Soon after we hit this "peak," prices will rapidly spiral upwards as supply can no longer meet rising demand, the U.S. and global economies will be plunged into deep depressions, and nations will engage in increasingly brutal and wasteful wars for the remaining resources. Alternative fuels won't save us, Kunstler predicts, because "nothing really matches oil for power, versatility, transportability, or ease of storage" and transitioning to an alternative-fuel-based economy would require a massive, expensive, coordinated undertaking to retrofit the world's existing oil and natural-gas distribution networks just as the economic hardship and global chaos ramp up.
As if that wasn't bad enough, Kunstler argues there's a good chance we'll also be hit with catastrophic climate change and global pandemics like avian flu and AIDS. The upshot is that humanity will plunge into a kind of neo-dark ages. Life will become "intensely local," as the big cities and suburbs are abandoned for small towns surrounded by arable hinterlands where people will focus almost exclusively on simply growing enough food to survive. During this turmoil the global population will recede back to the earth's pre-fossil fuel "carrying capacity" of about a billion people.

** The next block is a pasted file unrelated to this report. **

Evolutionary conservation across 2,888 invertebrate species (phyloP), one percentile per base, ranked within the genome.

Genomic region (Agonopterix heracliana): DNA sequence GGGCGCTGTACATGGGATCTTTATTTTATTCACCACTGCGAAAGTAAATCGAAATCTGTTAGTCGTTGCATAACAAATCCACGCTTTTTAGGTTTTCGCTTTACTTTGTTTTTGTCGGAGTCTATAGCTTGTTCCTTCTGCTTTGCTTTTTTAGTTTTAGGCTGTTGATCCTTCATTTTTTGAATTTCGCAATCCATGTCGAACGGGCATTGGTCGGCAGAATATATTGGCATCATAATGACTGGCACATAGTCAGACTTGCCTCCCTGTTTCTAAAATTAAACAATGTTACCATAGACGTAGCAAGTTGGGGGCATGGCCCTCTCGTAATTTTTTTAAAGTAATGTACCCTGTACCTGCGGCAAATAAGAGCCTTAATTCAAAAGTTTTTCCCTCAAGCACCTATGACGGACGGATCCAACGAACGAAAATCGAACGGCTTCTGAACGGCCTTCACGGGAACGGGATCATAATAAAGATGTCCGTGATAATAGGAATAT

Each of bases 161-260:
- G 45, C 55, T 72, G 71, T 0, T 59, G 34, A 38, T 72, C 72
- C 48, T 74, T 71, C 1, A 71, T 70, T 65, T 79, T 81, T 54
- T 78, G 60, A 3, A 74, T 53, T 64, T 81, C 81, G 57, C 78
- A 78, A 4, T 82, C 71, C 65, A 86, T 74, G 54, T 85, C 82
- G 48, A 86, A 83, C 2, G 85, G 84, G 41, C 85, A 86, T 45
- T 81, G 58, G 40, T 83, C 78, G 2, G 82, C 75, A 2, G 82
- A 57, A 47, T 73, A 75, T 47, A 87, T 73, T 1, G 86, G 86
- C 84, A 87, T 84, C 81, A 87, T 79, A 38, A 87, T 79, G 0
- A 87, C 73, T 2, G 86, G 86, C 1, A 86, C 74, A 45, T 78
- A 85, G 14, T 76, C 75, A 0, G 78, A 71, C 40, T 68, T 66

Kunstler's dark predictions may give too little credit to the capacity of human ingenuity to rise to new challenges; and yet, at base, many of the fears he builds his predictions around have recently attracted attention from more mainstream voices--and rightly so. Just a few weeks ago, The New York Times ran an op-ed by Princeton geologist Kenneth Deffeyes titled, "What Happens Once The Oil Runs Out?" which argued that the oil peak is near; and there is an entire cluster of academics and experts who believe that passing this peak will usher in economic misery and geopolitical instability. The validity of this argument largely rests on the empirical question of just how much fossil fuel is left in the ground, and there's a heated debate about the answer. Some argue we have historically underestimated the amount of fossil fuel and claim there's more than enough for perhaps the next several centuries.
Still, even if Kunstler is wrong about how much fossil fuel we have left to burn through, and even if his predictions are over the top, his book raises an important question: How does our political system cope with long-range existential threats? The narrow lesson of September 11 was that we were caught napping on terrorism, but the broader lesson is that we do a bad job of anticipating catastrophes in general, focusing on the banal (stained dress) over the apocalyptic (airborne attack on civilian targets). While Congress acted quickly and decisively to end the scourge of telemarketers with a national Do Not Call List, there are still Soviet nukes unsecured, global warming remains unsolved, and resources devoted to researching and preventing global pandemics like avian flu are laughably insufficient. It's easy (and fair) to blame politicians for a lack of leadership, but if there's a value to Kunstler's alarmism, it might be that it forces us to face our own complicity in ignoring long-range threats. After all, how many of us would vote for a candidate whose slogan was, "The end is nigh"?